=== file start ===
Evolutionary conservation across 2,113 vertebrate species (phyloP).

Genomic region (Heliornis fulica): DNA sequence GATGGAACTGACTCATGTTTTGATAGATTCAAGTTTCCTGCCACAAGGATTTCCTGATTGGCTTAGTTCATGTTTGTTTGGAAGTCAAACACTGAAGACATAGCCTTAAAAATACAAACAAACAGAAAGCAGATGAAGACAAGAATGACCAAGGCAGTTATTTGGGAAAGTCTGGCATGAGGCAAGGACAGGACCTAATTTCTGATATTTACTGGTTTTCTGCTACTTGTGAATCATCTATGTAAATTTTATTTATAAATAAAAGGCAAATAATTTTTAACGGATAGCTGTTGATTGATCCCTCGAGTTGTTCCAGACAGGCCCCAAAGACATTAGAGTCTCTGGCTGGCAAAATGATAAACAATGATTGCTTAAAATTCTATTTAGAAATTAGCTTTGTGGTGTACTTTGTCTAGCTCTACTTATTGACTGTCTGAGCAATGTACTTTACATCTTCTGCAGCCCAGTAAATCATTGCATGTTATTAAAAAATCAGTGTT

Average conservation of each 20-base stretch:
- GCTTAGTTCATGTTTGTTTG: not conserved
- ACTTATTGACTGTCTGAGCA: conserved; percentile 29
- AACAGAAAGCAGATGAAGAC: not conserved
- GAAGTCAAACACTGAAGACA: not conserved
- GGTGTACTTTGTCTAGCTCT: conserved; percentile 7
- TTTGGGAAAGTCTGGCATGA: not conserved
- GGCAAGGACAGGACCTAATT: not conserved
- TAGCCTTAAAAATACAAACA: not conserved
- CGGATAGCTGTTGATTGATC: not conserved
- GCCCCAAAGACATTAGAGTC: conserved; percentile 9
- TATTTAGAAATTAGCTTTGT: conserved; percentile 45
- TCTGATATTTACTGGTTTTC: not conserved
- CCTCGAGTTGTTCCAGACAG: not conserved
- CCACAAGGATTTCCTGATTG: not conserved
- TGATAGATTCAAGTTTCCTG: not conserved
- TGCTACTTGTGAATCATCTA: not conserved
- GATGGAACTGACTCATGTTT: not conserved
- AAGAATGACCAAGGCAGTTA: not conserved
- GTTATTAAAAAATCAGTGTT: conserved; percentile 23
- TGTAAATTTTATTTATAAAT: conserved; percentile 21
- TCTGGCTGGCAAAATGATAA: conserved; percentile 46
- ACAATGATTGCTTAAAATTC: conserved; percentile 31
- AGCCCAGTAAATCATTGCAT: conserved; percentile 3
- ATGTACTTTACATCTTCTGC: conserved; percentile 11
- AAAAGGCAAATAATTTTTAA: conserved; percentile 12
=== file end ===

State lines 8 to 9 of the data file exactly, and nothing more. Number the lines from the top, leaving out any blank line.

- GGTGTACTTTGTCTAGCTCT: conserved; percentile 7
- TTTGGGAAAGTCTGGCATGA: not conserved